While the amount of concentrate and length of time needed to raise a 20-kg piglet did not differ, feeding HID led to concentrate costs twice as high as feeding LID. From an economic point of view, therefore, the use of concentrate LID is highly recommendable. Even though feed prices vary, the high-quality protein-rich components used in HID will always result in a considerable higher concentrate cost than MID and LID.

Compared to the quantity of concentrates required for the lactating sow (approx. 300 kg per suckling period), the feed demand for a single piglet (15 kg for a 20 kg piglet; see Table 5) is comparatively small. On the experimental farm, the yearly average of 20 piglets of 20 kg per sow requires approx. 1100 kg concentrates for the sow and only 300 kg concentrates for the piglets. This comparatively small amount of feed is a common argument for using commercial compound feed for piglets. However, if organic agriculture’s aim of minimizing external inputs is taken seriously, possibilities to reduce external inputs should not be ignored. If a change from 100 % bought-in piglet feed to a concentrate mainly based on on-farm resources is carried out, the higher demand for these resources might make slight changes in the cropping plan necessary.

Also, it should be noted that the conditions under which diet LID was found to be advantageous were very favorable: Animal care and management at the experimental station are excellent, the health and hygiene status of the herd is very high, and the suckling period is longer than usual. Especially, the higher weaning age positively influences piglet performance by smoothing the dietary transition from sows’ milk to solid feed. Feeding concentrate LID can therefore only be recommended in equally favorable conditions, and the concentrate should be offered as a single-phase feed to avoid indigestion after weaning caused by feed changes. For farms with a lower general health and management status, MID might be a better compromise between optimal nutrient supply and reducing external inputs.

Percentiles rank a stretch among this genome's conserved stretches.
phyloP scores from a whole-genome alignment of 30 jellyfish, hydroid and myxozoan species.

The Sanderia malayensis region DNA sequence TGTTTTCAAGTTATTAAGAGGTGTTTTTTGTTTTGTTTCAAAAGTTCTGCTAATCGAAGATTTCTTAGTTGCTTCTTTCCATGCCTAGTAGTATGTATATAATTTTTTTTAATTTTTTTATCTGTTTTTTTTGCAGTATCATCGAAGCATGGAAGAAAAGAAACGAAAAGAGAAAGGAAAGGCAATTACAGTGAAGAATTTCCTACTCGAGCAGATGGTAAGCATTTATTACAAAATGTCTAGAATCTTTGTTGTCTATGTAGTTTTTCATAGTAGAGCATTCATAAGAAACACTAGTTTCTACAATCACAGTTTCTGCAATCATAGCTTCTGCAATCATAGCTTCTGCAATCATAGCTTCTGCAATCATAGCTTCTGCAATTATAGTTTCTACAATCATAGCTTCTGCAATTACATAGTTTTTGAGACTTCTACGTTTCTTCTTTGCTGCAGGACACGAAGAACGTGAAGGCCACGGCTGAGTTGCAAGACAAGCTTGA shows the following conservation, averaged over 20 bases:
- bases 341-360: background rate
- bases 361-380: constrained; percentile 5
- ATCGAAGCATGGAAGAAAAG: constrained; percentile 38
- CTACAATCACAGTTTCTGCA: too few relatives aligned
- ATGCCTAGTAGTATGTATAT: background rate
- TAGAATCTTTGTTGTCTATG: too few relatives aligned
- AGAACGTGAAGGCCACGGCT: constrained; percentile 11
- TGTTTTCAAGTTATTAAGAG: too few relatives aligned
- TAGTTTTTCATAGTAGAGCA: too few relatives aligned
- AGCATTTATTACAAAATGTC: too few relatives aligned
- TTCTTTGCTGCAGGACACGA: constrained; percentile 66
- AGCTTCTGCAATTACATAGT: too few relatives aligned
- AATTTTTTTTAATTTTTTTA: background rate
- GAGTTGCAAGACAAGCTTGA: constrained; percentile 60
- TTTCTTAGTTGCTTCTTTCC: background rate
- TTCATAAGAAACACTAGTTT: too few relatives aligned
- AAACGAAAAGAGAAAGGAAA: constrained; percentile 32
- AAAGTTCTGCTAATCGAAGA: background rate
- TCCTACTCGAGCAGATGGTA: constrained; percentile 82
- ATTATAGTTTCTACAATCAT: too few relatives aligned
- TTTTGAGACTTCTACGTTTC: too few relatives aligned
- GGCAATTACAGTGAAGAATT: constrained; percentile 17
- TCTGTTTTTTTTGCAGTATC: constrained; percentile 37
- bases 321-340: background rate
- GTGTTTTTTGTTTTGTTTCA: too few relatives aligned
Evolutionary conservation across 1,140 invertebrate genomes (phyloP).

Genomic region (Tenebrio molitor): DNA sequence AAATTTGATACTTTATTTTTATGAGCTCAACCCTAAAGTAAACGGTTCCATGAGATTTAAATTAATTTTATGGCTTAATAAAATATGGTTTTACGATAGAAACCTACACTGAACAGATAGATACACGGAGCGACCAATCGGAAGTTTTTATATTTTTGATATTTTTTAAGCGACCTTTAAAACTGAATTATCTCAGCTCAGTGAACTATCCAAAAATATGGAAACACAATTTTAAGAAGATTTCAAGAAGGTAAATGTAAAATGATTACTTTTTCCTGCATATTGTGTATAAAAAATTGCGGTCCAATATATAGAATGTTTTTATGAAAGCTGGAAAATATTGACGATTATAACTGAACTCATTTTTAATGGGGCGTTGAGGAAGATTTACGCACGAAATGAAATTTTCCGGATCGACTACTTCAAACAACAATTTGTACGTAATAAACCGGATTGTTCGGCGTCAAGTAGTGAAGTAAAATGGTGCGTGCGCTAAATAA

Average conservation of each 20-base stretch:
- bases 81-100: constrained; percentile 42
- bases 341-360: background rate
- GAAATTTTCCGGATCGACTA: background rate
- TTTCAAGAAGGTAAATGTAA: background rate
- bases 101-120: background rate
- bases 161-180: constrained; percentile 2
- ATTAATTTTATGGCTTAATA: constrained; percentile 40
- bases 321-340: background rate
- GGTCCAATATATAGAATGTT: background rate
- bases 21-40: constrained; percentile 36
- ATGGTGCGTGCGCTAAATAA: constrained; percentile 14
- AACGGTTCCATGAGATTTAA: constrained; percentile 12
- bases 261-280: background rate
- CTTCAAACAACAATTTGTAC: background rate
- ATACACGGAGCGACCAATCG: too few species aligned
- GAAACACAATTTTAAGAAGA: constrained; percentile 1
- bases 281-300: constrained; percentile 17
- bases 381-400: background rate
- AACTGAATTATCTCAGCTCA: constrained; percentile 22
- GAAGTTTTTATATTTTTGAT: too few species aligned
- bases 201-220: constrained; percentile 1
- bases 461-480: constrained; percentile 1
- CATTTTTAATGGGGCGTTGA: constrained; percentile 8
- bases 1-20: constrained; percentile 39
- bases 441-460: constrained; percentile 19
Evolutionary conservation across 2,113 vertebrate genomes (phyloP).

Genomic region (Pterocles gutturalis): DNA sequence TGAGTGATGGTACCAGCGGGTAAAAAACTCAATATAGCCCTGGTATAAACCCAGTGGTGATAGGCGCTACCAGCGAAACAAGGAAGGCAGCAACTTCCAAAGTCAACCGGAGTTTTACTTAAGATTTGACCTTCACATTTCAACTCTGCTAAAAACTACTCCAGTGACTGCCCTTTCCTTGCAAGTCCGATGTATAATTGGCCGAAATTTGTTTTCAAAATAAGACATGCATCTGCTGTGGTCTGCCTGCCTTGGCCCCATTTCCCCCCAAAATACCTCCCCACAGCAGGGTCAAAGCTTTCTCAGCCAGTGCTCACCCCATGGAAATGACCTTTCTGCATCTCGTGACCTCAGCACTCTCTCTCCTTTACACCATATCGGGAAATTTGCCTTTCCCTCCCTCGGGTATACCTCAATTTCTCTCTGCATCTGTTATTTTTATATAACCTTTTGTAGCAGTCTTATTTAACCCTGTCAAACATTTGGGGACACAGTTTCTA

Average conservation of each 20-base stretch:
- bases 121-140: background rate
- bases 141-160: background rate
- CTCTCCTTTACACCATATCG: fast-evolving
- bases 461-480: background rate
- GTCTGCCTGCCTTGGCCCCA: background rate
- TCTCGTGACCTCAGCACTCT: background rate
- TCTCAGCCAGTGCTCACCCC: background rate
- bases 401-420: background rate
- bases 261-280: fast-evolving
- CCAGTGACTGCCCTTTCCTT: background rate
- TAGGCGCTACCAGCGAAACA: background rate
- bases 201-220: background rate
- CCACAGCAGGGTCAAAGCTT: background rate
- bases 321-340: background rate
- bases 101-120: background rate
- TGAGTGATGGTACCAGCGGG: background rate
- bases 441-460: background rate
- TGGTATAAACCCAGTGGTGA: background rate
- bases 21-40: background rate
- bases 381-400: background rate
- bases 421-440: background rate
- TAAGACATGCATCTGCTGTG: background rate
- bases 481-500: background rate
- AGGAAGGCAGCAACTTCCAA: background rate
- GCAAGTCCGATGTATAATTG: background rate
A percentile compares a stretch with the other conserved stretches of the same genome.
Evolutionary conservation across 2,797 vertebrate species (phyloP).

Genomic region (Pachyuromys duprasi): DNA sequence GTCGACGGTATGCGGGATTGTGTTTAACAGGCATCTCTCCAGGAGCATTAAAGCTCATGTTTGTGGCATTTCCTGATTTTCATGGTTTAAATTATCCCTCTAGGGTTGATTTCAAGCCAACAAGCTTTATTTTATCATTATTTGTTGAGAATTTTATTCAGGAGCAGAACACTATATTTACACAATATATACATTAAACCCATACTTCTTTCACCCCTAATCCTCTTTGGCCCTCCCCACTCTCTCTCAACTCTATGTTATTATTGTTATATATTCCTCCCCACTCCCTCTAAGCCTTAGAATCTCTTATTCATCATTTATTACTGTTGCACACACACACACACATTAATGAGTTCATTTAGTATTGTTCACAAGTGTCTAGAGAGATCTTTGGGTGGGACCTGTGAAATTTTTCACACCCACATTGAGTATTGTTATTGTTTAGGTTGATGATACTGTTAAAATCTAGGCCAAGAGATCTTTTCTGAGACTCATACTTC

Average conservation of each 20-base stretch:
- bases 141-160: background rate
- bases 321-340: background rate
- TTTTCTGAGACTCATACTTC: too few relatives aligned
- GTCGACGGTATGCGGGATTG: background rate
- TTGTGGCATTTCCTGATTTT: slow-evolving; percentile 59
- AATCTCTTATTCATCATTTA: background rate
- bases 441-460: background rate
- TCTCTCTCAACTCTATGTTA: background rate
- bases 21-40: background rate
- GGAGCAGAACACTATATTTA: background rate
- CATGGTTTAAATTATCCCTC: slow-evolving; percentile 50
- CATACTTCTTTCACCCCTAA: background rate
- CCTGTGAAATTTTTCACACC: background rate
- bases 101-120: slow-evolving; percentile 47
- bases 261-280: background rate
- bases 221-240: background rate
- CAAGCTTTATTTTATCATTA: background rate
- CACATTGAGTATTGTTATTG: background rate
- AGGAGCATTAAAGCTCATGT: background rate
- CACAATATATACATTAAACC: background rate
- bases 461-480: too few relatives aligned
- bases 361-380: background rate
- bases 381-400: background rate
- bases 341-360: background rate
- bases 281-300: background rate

Conclusions

The type of forage offered to piglets before and after weaning had no influence on piglets’ performance in this experiment. Nevertheless, offering grass-clover silage instead of barley straw seems recommendable in order to get piglets accustomed to roughage which has been shown to be beneficial during the fattening period later in life.